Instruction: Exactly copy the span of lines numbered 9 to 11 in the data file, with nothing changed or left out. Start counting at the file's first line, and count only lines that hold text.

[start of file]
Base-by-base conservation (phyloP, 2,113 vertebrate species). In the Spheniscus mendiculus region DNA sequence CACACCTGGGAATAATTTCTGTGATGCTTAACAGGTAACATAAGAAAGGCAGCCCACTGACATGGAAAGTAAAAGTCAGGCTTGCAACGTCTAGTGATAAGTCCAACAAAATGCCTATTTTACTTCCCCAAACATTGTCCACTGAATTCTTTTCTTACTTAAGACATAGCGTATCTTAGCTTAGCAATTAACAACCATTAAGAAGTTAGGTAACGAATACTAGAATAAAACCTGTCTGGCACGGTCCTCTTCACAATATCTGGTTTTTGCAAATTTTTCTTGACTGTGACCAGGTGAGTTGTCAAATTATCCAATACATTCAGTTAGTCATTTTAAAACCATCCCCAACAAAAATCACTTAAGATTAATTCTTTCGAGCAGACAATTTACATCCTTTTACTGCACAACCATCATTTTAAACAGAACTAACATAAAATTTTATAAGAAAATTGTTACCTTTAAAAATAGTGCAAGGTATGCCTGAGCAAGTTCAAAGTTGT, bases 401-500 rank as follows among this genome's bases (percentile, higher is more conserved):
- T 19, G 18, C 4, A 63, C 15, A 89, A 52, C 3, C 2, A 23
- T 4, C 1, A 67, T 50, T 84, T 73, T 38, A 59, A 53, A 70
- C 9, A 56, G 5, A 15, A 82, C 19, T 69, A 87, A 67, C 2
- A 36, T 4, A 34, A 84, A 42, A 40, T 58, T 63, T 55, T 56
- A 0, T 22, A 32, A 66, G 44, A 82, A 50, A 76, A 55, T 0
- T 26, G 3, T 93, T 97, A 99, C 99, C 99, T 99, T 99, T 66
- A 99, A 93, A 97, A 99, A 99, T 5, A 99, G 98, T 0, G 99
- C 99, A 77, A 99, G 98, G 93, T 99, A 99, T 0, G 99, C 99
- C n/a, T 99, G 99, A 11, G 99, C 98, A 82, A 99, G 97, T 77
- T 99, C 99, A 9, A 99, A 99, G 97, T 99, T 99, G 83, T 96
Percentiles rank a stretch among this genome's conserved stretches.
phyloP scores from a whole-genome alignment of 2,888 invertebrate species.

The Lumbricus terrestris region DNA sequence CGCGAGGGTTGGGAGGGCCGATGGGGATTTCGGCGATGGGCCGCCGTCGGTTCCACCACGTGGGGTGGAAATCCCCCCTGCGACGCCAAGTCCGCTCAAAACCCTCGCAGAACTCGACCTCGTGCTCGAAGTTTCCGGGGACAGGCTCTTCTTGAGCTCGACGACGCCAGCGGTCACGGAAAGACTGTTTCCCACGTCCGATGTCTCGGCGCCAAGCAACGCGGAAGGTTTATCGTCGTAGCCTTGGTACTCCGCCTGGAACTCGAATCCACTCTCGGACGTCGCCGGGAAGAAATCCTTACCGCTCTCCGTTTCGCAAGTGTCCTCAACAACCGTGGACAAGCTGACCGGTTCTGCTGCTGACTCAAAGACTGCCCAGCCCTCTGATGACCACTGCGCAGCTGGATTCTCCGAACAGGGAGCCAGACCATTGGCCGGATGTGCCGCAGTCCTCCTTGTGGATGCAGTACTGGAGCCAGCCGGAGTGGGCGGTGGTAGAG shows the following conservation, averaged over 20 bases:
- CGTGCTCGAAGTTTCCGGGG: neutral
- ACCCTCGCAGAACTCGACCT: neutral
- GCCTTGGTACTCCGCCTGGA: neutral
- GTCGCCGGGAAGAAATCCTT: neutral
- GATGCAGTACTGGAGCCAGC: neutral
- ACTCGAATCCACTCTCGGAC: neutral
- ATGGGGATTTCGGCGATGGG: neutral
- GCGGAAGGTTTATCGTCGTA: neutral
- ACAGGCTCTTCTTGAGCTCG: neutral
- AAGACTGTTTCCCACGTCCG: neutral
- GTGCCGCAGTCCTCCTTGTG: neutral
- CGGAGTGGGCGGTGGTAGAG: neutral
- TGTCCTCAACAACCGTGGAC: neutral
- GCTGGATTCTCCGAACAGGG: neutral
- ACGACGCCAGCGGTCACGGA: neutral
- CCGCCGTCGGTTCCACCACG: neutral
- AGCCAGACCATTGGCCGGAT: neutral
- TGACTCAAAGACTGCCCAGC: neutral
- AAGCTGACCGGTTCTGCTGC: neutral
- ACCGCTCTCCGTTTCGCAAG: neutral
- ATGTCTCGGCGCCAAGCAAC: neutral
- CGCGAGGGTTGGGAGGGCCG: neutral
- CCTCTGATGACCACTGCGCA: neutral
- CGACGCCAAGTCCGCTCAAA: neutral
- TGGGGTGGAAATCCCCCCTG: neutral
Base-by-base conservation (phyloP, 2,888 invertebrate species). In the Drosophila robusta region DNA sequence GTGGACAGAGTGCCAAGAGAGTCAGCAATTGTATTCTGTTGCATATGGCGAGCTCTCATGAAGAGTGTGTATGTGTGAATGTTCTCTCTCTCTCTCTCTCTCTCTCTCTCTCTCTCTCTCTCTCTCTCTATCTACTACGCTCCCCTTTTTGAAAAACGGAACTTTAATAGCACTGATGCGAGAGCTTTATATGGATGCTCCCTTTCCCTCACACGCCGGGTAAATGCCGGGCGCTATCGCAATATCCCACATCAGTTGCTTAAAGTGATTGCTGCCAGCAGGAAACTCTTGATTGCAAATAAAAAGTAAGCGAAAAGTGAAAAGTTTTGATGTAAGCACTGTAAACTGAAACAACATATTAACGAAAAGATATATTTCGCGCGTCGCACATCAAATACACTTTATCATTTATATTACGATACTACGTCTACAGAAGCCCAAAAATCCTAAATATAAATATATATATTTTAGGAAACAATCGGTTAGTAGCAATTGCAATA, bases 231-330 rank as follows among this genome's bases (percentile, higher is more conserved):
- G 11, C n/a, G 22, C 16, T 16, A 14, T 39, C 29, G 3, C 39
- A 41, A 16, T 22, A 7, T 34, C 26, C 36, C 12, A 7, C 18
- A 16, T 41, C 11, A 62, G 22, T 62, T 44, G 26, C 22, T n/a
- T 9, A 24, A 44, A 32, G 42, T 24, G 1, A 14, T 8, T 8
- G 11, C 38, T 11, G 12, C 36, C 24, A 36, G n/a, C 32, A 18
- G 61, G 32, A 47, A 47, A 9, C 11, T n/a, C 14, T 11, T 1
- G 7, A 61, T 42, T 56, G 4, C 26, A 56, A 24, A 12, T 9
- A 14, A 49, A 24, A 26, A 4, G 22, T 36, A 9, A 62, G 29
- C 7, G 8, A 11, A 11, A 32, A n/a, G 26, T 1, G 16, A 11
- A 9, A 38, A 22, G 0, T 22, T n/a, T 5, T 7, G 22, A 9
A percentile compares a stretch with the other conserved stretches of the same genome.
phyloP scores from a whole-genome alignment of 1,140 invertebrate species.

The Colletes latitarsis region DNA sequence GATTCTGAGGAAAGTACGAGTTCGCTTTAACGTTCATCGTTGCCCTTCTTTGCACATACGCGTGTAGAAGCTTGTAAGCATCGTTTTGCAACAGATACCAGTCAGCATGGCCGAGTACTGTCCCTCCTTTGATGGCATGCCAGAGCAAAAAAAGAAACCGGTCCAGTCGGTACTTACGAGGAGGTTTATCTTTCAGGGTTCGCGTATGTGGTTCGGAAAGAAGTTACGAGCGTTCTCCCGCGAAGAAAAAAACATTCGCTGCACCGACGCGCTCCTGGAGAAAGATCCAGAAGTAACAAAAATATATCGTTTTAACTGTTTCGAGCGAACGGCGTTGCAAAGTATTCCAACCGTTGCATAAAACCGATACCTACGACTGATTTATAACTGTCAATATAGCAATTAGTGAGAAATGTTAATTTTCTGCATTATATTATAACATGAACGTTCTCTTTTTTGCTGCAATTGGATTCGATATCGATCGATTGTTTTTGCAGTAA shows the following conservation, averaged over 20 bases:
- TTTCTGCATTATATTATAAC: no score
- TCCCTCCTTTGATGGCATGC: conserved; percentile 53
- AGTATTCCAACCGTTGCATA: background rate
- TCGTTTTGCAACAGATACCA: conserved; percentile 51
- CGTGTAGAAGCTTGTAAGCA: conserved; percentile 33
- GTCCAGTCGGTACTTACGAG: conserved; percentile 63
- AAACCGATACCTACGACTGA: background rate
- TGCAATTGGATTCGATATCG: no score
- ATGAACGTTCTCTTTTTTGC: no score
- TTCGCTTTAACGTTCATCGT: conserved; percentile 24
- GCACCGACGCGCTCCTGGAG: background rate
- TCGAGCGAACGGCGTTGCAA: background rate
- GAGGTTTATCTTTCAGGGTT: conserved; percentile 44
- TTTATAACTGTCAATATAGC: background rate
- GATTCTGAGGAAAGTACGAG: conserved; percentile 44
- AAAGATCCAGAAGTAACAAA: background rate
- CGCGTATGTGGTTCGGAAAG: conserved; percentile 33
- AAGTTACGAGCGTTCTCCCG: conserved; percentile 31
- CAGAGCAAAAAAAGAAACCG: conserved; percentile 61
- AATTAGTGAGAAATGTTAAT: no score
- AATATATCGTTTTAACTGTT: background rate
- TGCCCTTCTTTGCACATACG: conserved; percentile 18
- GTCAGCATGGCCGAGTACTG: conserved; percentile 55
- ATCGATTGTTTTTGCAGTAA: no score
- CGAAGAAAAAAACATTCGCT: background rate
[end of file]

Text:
- C 99, A 77, A 99, G 98, G 93, T 99, A 99, T 0, G 99, C 99
- C n/a, T 99, G 99, A 11, G 99, C 98, A 82, A 99, G 97, T 77
- T 99, C 99, A 9, A 99, A 99, G 97, T 99, T 99, G 83, T 96